Reclaiming the Magic


I would like to make a proposal. I propose that we, as Christians, should take back the adjective word “magic”.

This idea has been bouncing around my head for quite some time now. I write lessons for children’s church, and it’s one of the words that I usually have to avoid more often than not. When I have to, I substitute the words “supernatural”, or “miraculous”. There’s nothing wrong with these words. These words are perfectly fine, and appropriately biblical. They’re very beautiful words.

But I want to be able to use “magical” as well. With no twinge of guilt and second guessing myself at the mere mention, the slightest indication, of the occult and other eeeeevil things.

Because of course we don’t want to confuse the children. “Magic” has long been associated with devilry, and sorcery, and witchcraft, and all sorts of nefarious black arts. Magical practitioners are at the very least, tricksters who aim to deceive and distract. At the very worst, their spellbinding acts are attributed to forces that are the opposite of good, far removed from God and His righteousness.

(I almost defined my way out of my own point myself, but give me a minute.) I still want to take it back.

Magic as an adjective directly means “supernatural”. Powerful beyond definition, beyond human understanding. And isn’t that what miracles are? Events that are inexplicable, even as we witness them with our own eyes. Moments that are almost unbelievable, even as we experience them first hand.

Of course I know the limitations. We live in a world where children are constantly bombarded by a steady streaming scream of mass media and popular culture that threatens to drown out the Word of God at every possible angle, and from every possible screen size.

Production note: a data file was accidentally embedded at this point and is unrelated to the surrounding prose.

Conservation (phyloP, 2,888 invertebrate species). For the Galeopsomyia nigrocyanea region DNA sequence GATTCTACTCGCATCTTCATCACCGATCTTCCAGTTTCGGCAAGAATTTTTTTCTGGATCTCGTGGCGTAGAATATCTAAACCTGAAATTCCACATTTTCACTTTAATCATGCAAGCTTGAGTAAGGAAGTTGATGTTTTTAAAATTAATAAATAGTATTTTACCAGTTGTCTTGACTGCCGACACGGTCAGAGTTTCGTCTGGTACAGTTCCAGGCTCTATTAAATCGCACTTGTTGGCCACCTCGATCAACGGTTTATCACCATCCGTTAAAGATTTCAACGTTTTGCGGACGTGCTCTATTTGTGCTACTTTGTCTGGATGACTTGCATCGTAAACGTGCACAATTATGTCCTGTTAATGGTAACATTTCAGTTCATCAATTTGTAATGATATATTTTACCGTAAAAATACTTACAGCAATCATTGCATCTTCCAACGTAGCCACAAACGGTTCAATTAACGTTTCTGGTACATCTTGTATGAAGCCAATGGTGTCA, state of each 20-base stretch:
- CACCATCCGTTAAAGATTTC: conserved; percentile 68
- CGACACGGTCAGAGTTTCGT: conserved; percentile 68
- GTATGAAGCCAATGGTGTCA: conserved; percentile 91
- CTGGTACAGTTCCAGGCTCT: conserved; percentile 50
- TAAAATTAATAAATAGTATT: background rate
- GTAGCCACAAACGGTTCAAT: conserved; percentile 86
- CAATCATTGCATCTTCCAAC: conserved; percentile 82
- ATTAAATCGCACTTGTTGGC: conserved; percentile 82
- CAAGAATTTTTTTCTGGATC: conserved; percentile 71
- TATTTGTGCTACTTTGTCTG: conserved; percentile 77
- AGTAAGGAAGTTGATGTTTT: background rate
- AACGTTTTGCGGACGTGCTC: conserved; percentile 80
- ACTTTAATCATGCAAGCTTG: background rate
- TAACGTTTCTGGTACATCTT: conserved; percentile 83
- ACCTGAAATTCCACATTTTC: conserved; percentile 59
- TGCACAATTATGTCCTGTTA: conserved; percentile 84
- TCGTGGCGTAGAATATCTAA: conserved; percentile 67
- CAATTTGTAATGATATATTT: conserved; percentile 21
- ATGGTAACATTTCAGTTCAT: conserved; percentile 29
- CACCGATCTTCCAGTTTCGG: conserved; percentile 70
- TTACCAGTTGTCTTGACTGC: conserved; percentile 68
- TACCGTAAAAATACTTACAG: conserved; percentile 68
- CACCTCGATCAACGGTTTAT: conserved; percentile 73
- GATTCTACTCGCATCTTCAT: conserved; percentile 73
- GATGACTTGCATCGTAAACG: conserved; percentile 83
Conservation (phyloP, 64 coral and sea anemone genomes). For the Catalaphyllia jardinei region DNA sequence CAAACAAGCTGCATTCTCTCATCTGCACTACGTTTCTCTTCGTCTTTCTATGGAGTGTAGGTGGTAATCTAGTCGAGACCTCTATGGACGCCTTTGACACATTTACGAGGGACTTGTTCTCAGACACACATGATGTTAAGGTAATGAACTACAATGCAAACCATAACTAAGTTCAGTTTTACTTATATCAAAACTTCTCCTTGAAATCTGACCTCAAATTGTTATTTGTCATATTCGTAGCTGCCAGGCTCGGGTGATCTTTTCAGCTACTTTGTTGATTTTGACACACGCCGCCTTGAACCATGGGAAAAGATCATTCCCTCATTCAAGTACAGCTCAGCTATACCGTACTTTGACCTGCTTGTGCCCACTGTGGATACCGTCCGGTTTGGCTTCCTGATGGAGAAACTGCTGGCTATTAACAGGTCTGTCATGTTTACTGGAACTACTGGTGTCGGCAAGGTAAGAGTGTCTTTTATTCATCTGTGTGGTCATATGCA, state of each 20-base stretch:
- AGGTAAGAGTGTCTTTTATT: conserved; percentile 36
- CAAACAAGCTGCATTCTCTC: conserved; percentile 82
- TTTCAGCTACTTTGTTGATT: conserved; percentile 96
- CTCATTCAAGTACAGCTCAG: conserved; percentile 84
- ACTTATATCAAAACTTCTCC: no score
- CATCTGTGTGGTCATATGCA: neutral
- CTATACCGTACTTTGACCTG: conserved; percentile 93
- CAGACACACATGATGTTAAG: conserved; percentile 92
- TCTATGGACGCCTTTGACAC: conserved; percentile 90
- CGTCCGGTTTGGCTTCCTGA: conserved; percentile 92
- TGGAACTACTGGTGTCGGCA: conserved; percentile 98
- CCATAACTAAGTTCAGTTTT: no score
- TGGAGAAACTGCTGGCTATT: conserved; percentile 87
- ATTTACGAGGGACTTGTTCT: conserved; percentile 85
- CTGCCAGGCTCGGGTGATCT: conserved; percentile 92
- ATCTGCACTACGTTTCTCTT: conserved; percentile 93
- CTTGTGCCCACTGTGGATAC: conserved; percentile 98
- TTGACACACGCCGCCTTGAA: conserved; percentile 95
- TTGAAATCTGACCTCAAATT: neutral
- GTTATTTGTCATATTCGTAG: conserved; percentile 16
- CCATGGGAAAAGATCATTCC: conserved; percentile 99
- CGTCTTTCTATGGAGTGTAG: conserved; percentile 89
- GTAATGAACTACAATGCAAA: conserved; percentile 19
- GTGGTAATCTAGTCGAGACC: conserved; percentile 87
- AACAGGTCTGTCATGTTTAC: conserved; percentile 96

I know that I can’t just suddenly insert this word into Children’s Church, and start a (word) revolution. This is wishful thinking on my part.

I have hope though. One day, there will come a time when Godly thinking will supersede worldly views, and counteract legalistic views of how “church” should be “handled”. There will come an enlightened, empowered time when human thinking will put God first. All conversations then, all communication, will be seen and heard and filtered through the Words and Spirit of God.

But until then, I will continue to write and teach. I will continue to attempt to define the indefinable, describe the indescribable, with the many other beautiful words that are at my disposal.

Wonderful. Fantastic. Captivating. Fascinating.

The m word? Perhaps not, especially for children’s church.

But in my heart? God, You are indeed Magical.

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